Bryn Mawr Classical Review 2009.07.04
Miriam R. Pelikan Pittenger, Contested Triumphs: Politics, Pageantry, and Performance in Livy's Republican Rome. Berkeley: University of California Press, 2008. Pp. xiii, 365. ISBN 9780520241398. $60.00.
Reviewed by Jessica H. Clark, California State University, Chico (firstname.lastname@example.org)
Word count: 1926 words
Table of Contents
The Roman triumph -- its pageantry, ritual, and role in the commemoration of the past -- looms large in the literary and material record of the Roman Republic. In recent years, the triumph has begun to receive the critical analysis that it certainly merits. Between 2005 and 2009, four monographs and one edited volume have explored the historical and material records for the triumph in the Republican and Imperial periods.1 Miriam R. Pelikan Pittenger's Contested Triumphs approaches the topic from a different, specifically historiographic, angle, and analyzes the process of debate that surrounds the award of the triumph in Livy's narrative. These debates emerge as a venue for the recognition of a commander by his senatorial peers, in which the process can be as important as the result.
In the two main sections of her beautifully crafted book, Pittenger examines the mechanics of triumphal decision-making and examples of triumphal debates in Livy. She argues persuasively that these debates were about much more than who might triumph, or why; rather, they provided an essential arena for the enacting of Roman, elite, collective identity, and both the acclamation of success and the resolution (or, at least, recognition) of conflicts. Ancient sources are translated, and two appendices and a supplemental index give the reader immediate access to triumphs as listed in Livy and the Fasti. Although the ideal audience is surely classics scholars and graduate students, the clarity of her prose and this level of accessibility should encourage researchers in related fields to engage with Pittenger's work.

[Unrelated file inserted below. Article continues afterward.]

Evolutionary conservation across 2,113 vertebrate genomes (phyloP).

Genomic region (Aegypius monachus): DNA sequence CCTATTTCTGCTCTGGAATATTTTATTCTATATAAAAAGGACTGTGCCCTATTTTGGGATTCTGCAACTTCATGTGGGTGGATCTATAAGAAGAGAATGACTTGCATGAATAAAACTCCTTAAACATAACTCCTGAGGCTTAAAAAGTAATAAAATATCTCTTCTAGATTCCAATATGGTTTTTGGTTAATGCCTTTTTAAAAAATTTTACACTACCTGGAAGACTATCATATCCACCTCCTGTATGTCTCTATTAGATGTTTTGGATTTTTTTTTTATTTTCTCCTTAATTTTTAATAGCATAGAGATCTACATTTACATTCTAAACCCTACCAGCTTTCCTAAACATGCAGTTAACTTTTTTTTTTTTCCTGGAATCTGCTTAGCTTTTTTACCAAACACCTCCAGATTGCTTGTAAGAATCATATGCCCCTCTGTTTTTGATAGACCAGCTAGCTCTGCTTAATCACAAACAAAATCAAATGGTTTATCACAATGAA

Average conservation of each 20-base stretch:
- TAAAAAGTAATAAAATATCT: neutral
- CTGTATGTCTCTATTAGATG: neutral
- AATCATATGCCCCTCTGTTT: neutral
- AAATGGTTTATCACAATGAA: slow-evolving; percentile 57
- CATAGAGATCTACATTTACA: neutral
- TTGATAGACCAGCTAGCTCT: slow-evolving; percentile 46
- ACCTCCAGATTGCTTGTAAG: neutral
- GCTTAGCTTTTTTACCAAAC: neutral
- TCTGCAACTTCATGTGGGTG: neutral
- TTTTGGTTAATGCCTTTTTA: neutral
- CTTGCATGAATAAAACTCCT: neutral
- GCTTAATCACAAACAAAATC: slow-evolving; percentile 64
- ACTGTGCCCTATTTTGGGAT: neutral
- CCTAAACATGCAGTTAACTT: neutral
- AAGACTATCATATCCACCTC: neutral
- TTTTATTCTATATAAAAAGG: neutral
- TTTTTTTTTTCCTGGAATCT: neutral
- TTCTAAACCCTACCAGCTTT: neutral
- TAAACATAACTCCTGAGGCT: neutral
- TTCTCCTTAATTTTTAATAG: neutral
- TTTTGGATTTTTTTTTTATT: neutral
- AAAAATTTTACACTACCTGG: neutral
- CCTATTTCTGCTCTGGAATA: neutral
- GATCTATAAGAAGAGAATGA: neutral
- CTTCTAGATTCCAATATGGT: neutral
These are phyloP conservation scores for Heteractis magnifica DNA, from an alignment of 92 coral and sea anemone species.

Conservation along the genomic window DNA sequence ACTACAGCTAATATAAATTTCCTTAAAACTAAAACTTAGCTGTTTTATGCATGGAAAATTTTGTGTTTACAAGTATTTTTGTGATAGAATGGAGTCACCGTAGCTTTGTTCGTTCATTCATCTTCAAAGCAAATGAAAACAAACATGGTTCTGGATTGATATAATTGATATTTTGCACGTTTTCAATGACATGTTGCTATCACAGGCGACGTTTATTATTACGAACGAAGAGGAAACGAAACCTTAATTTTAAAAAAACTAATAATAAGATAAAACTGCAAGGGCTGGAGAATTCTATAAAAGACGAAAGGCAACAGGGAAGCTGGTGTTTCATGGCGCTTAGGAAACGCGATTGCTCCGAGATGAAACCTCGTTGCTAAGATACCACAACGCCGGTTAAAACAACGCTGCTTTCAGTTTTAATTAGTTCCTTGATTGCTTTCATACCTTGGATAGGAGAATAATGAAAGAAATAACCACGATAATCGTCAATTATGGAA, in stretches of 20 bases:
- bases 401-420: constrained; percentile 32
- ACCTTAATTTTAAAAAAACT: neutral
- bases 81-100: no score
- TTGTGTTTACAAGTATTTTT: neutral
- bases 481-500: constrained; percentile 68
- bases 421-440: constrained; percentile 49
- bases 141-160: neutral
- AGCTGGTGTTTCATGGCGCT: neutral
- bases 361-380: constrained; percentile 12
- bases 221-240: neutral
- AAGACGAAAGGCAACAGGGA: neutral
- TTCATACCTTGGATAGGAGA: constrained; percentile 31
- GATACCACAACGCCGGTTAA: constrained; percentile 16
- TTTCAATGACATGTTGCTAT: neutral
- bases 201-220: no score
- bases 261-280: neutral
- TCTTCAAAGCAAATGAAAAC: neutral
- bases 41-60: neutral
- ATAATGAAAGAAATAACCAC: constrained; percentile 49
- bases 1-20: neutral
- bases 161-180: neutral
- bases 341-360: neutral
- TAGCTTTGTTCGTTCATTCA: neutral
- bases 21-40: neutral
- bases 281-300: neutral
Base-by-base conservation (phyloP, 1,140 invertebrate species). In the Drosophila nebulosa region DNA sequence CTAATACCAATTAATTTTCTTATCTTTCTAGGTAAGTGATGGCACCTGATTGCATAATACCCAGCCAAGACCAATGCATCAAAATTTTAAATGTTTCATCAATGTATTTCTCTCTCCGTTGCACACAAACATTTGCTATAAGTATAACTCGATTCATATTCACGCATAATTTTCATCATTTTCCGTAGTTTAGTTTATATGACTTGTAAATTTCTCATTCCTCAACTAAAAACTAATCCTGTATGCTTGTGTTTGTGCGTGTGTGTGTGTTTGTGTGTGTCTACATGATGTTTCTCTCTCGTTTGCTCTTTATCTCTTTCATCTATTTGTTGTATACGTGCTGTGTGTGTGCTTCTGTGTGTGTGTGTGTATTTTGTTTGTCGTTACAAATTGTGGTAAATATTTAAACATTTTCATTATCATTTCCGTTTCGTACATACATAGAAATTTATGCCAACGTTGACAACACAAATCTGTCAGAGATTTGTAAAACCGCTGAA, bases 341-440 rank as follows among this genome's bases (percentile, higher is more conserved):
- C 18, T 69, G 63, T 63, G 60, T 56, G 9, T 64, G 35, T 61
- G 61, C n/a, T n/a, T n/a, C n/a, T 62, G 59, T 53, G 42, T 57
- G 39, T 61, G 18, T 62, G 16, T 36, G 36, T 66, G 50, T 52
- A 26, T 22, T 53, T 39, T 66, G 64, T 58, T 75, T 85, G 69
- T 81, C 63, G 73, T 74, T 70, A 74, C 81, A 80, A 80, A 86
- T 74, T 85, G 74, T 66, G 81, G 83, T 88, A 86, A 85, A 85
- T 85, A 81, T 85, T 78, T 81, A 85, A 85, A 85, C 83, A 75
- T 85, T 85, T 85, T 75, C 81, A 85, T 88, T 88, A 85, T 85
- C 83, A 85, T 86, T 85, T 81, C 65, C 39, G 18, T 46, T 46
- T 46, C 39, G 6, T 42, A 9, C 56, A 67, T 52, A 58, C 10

Pittenger approaches the triumph through its presentation in the text of Livy, an author who experienced his own scholarly renaissance in the 1990s. This makes for a fruitful intersection, as Pittenger is able to take advantage of this recent reconsideration of Livy's methods -- which has tended to focus upon the first ten books -- while adapting and modifying that reconsideration in the light of Livy's later decades. Her chronological focus (on the triumphal debates of the late third and early second centuries B.C.E.) and careful exegesis of the debates' literary context combine to produce a welcome contribution to the political and social history of the Middle Republic and to Livian studies. In addition, the use of separated "Summary" sections at the close of most chapters, and the occasional chapter "Epilogue," will help the reader less familiar with the material obtain a clear sense of what is at stake.